• Do you buy bread at the store? If so, why? You can just as easily put all the ingredients together, knead the dough, and bake it yourself. After a couple of hours of work, you have many more loaves of bread at a fraction of the cost the store charges them for.

      You pay for the bread at the store for convenience, and the fact that you know that every loaf you buy will be consistently tasty and made to some standard of quality.
      • by misleb (129952)

        Do you buy bread at the store? If so, why? You can just as easily put all the ingredients together, knead the dough, and bake it yourself. After a couple of hours of work, you have many more loaves of bread at a fraction of the cost the store charges them for.

        I dunno, I wouldn't be surprised if making my own bread was actually more expensive due to the small scale.

        You pay for the bread at the store for convenience, and the fact that you know that every loaf you buy will be consistently tasty and made to s

      • Actually I do know SOME people who make their own bread, but they just mix up the ingredients real quick and throw them into a bread maker machine and then in a little bit, they've got bread. But yeah, it's cheaper and quicker to just buy it made. I guess that one's just personal preference..
    • Don't get me wrong, I think programmers should get paid for their work if they want and they're certainly free to charge whatever they want, but how much are we paying of "polish?"

      Well, in the case of iPhone, "polish" is about $400. iPhones feature set is comparable to a $200 device (more or less), but peopla are paying $600 for it in droves due to the polish. "Polish" is why people pay to use photoshop rather than using GIMP for free. It's why people pay to use MS Office 2k7 rather than use OO.o for fre

  • by TheDarkener (198348) on Monday July 09, 2007 @02:20PM (#19803543)
    'According to TweakVista, on July 1st, the "Windows Shell Services DLL service took 651ms longer to shut down than usual." That's nice. Other than this stark presentation, there's no digestible information as to why the shell services DLL took over half a second longer to shut down. And there's no hint as to what to do about it.'

    Seriously, if you're complaining about 651ms when you're using Vista... You need to get out of the house more. ;)
  • slashdotforsale (Score:4, Insightful)

    by nuzak (959558) on Monday July 09, 2007 @02:20PM (#19803555) Journal
    How the fuck was this even remotely newsworthy? Shall I just take every announcement on nonags and pipe it here?
    • Articles such as this serve to provide a regular oppurtunity to bag on Vista, which is a popular pasttime on Slashdot.
      • by nschubach (922175)
        Oh, and here I was going to "bag" on Stardock for claiming that their products don't have DRM (GalCiv for example), but if it's distributed using Stardock, it's DRM laden. (IE: you can't run the game unless you connect to them to "activate" it.)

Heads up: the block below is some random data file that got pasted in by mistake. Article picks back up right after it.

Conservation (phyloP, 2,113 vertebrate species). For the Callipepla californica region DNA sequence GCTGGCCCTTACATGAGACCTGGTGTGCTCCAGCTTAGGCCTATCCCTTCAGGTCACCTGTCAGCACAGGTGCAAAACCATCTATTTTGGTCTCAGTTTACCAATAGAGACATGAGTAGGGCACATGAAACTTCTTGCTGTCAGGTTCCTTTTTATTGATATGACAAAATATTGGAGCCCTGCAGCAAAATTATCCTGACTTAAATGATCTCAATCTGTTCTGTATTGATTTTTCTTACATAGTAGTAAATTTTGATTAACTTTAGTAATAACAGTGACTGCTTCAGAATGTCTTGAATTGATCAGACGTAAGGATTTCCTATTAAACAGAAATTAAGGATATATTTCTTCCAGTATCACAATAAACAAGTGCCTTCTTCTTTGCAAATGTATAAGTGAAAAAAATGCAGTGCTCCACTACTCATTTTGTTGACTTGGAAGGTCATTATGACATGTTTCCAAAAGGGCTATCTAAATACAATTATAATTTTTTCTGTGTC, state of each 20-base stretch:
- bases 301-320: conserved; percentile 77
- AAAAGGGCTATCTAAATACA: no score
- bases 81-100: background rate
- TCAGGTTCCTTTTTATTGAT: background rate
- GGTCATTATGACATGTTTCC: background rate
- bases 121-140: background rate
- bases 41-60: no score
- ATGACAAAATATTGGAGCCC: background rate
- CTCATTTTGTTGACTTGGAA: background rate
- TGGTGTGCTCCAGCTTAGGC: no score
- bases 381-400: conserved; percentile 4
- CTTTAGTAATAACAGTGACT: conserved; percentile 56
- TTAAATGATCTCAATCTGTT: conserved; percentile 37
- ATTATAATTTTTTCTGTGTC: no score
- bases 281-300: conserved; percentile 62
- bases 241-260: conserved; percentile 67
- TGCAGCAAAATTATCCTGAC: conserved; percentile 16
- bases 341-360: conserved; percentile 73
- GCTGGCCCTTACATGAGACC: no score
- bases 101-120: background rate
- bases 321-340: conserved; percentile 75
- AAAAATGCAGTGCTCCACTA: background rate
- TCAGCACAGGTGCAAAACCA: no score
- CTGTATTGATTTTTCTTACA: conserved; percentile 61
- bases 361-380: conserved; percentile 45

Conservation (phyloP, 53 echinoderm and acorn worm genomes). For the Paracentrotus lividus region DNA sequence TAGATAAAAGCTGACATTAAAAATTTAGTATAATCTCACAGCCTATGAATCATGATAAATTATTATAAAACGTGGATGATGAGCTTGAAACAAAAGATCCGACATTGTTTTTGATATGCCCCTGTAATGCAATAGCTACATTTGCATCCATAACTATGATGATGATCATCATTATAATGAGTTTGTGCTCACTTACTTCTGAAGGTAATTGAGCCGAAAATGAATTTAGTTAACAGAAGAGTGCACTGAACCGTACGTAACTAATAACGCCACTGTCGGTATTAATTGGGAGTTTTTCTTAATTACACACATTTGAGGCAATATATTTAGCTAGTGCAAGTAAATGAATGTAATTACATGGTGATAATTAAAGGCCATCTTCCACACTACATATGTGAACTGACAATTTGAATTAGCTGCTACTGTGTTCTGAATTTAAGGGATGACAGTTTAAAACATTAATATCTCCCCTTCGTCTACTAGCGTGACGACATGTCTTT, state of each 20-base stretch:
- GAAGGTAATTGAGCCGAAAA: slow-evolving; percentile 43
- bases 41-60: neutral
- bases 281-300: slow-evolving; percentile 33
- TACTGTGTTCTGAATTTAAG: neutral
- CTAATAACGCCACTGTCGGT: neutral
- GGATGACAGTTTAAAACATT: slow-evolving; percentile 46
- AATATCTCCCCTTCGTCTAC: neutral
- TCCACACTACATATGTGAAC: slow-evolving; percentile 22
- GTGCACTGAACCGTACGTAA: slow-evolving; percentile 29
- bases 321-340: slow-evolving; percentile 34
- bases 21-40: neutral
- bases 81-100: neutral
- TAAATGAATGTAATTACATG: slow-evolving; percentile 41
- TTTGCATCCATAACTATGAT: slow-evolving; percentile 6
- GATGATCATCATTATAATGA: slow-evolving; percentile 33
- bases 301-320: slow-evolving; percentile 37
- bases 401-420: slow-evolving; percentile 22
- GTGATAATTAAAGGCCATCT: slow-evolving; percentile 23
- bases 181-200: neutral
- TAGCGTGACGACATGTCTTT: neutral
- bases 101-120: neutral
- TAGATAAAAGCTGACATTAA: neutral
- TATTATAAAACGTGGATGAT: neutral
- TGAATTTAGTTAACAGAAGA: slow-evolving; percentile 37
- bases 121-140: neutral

• Bagging on DRM is even more popular than bagging on Vista, just wait a few minutes. I will probably even be modded down because the word "bag" might somehow belittle the importance of defying the evil of DRM. Baggin on Vista is a pasttime; bagging on DRM is every Slashdotter's duty.
        • by Kalriath (849904)
          Yeah, I never liked that myself, either. The ONLY saving grace there is that the download is pre-activated if you got it via SDC, which activates during the download. But even then, that's a pretty slight concession.
  • Startup (Score:5, Funny)

    by Mazin07 (999269) on Monday July 09, 2007 @02:38PM (#19803765) Homepage
    As one of the screenshots clearly shows, the guy's computer is infested with Norton AntiVirus and iTunes. Don't worry, I have a utility that can remove programs like those, and it only costs $19.95.
  • Nothing new (Score:5, Informative)

    by dalmiroy2k (768278) on Monday July 09, 2007 @02:41PM (#19803809)
    You can do manually whatever this GUI does and for free:

    http://www.speedyvista.com/ [speedyvista.com]

  • Sucks. Thought it would be a great little app, but was worthless, most of the tweaks where diasabling services and it did not really tell me what it was doing. Will stick to manual configurations.
  • Free version (Score:4, Informative)

    by Island Dog (1023019) on Monday July 09, 2007 @03:26PM (#19804495) Homepage
    I would like to make an addition that wasn't included in the review. There will be a free version available, and the $20 is for the premium version with additional features. It will also be included for people with subscriptions to Object Desktop by Stardock.

(1) Never draw what you can copy. (2) Never copy what you can trace. (3) Never trace what you can cut out and paste down.